What do you feel when you read those two words? Dread? Irritation? Anxiety? A desire to immediately start reading something—anything—else?
For me, thinking about climate change brings up a list of “shoulds:” I should be more aware, I should be more involved, I should be donating more. Also, fear. Particularly for my almost three-year-old daughter, who will be living in this changing world much longer than me.
When all of the shoulds and fear start to rise up, I often find myself clicking off of the story I was reading and moving on to fold my laundry, or do anything else besides think about the situation on our planet. While I’m usually pretty good at staying with hard feelings and working through them (I am a therapist after all!), I often feel stuck around this issue.
Because it feels so freaking HUGE and OVERWHELMING!!!!!
And sometimes kinda hopeless.
Anyone else with me here???
So, I’ve been thinking.
I’ve realized that, for me, the first step toward taking on climate activism in a serious way (beyond attending a rally here and there) is to face these feelings, and see what emerges from there.
And one of the best ways I know to do that? The arts. Of course.
Why face our feelings? Why use art for such a daunting crisis?
Working through my feelings with art always helps me to sit with my fear, grief, and anger, rather than running away from them. Any art process, whether it’s drawing or collage or movement or writing, creates a container for things that can feel huge and unwieldy. It helps us get whatever is inside, out.
And because the creative process is generative, it always opens us up to something else. Sometimes there’s discovery—a way that our current feelings about climate change are connected to fears from our childhoods, or recognizing our disillusionment from being an activist earlier in our lives (this is true for me). We might also connect to our love for our planet, as we allow ourselves to feel and move our deep grief.
Through all of this, it may create some room for inspiration and action. For new ideas about how each of us can be involved in creating a world that is healthy for everyone.
Oh, and another thing we need to face these challenges? Community. Real connection. Knowing and feeling that we’re not alone.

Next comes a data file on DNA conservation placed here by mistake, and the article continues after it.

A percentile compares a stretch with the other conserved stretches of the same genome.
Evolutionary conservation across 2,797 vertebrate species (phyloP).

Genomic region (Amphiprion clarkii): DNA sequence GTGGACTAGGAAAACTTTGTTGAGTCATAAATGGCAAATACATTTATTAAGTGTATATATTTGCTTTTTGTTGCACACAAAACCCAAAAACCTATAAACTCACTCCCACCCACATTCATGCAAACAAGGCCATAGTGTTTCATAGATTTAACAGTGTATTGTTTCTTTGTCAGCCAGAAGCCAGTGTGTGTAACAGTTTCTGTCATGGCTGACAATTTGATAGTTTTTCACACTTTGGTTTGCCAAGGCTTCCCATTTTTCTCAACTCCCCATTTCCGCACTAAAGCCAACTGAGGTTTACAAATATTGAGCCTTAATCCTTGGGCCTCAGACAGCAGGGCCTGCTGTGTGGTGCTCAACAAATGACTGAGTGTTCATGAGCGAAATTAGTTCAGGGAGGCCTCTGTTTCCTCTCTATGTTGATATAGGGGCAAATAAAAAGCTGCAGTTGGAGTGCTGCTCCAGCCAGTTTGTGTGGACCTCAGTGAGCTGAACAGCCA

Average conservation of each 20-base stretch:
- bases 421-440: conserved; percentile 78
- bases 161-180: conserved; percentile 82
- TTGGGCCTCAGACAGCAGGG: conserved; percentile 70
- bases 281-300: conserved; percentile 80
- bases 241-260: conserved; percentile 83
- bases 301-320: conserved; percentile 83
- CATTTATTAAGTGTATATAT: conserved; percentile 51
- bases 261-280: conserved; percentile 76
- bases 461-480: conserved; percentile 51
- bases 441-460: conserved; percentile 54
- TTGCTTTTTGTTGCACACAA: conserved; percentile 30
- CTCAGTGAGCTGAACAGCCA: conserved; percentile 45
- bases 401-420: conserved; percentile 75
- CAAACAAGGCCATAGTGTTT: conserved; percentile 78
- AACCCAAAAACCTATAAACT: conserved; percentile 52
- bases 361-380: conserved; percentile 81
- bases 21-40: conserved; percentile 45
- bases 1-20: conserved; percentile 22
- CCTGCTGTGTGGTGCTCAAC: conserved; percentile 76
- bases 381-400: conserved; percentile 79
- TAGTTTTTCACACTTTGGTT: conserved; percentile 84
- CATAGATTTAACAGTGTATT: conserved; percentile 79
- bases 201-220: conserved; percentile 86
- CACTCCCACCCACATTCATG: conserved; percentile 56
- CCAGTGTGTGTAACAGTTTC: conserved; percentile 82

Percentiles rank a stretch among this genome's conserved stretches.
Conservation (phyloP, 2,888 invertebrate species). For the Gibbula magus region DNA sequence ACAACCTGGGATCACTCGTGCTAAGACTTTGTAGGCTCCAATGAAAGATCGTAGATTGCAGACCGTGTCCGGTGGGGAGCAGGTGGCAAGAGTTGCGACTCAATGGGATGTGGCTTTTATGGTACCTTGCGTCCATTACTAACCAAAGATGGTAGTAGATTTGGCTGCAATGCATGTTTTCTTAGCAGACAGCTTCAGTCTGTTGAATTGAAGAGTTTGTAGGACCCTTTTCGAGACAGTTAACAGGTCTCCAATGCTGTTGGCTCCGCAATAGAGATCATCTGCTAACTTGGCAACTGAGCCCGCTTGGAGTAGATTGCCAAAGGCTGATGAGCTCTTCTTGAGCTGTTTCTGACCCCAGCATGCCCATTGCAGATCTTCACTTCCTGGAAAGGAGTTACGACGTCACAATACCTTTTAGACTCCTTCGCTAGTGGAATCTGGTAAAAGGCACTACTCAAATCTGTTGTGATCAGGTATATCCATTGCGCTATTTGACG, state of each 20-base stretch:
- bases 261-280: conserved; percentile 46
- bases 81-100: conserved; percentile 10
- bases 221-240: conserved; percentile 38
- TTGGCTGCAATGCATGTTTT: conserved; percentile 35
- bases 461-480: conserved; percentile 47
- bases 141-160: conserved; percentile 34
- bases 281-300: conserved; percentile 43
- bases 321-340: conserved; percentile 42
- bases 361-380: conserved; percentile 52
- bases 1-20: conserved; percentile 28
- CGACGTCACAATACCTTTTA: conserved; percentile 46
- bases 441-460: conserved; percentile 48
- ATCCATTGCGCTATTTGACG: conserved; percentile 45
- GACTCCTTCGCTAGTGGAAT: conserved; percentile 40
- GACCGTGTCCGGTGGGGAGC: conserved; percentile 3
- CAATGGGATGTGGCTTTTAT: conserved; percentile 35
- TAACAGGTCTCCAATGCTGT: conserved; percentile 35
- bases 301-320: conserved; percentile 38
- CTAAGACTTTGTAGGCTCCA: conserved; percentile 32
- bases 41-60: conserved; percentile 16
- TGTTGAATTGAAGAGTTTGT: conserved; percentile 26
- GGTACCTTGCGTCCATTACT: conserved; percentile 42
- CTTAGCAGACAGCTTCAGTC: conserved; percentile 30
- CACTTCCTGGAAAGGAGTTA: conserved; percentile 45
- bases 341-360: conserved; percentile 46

I’m putting together some Expressive Arts circles where we can process our feelings about climate change together, and inspire action in ourselves and each other. If this is something you’d be interested in participating in, reply in the comments. I’d love to hear your thoughts!
While I don’t have the answer to the crisis we are facing, I do know that it requires many, many people using their creativity to come up with inspired solutions. So let’s start practicing.
The first kid signed up for the school musical? That was me (see above!) Singing and dancing to Madonna with friends on the weekends? Me, also. Member of zillions of choirs and voted “most musical” in my senior class? Yup, you guessed it.
I’ve loved to sing for as long as I can remember.
But even though music was my passion, confidence was a struggle. There were always so many auditions, and with that, so much judgment about who was the best. Despite all of the accolades that I got, I never felt like I was really that good.
When it came time to apply for college, I decided I didn’t want to major in music because it wasn’t “practical.” I remember saying that if I didn’t make it as a performer, then I’d have to be a music teacher—yuck. Sixteen-year-old me wasn’t into that idea (even though now it sounds like it could have been a great career path!)
The truth was, I was afraid of going after my dreams. I ended up becoming a literature major in college, which also wasn’t “practical”, and wasn’t even something I cared about that much. But it was safer, because I didn’t have to risk failing at what I really loved.
I barely sang for the next 10 years.
Then one day, feeling depressed and lost in my late twenties, I went to therapy. In the first session the therapist asked me what I loved to do when I was young. “I loved to sing,” spilled out of my mouth before I could think, and tears sprung to my eyes.
That truth opened my pathway back to the arts.
I joined the “Everyone Welcome” choir near my house in Portland, OR, where one day the teacher whispered to me, “you’re a really good singer, you might want to consider a different choir.” Within a year I made my way into a band with two other vocalists and a crew of wonderful musicians. I also started dancing, and eventually moved back to California for a degree in Expressive Arts Therapy.
I made it back. .
Art and creativity are now central to my work and life. I get to help people remember what they love to do creatively, so they can reclaim it in their lives. I tell my clients what I wish someone would have told my younger self: stay connected to what you love, no matter what.
That’s the reason I chose something different for my creativity workshop this month. When I tuned into what I would love to do, singing karaoke is what came up, much to my surprise! Not just an ordinary karaoke night, but a playful, expressive-arts spin on karaoke. A private room (no stage, no drunken bar patrons), holding a safe space for women to be brave and share their voices, and a really fun vibe:
Conscious Karaoke was born!
I truly believe that singing is for everyone, whether or not we’ve been told that we have a “good” voice. I know this kind of thing can be edgy—and if this intrigues you, I invite you to come and step toward that edge with a supportive group of women on October 24th in Oakland. Creative growth guaranteed! Details are here.
And if this isn’t your thing...what is? What did you love to do when you were young? What’s that creative longing in your heart? See if you can make some time for that this week!
Photo by Bogomil Mihaylov on Unsplash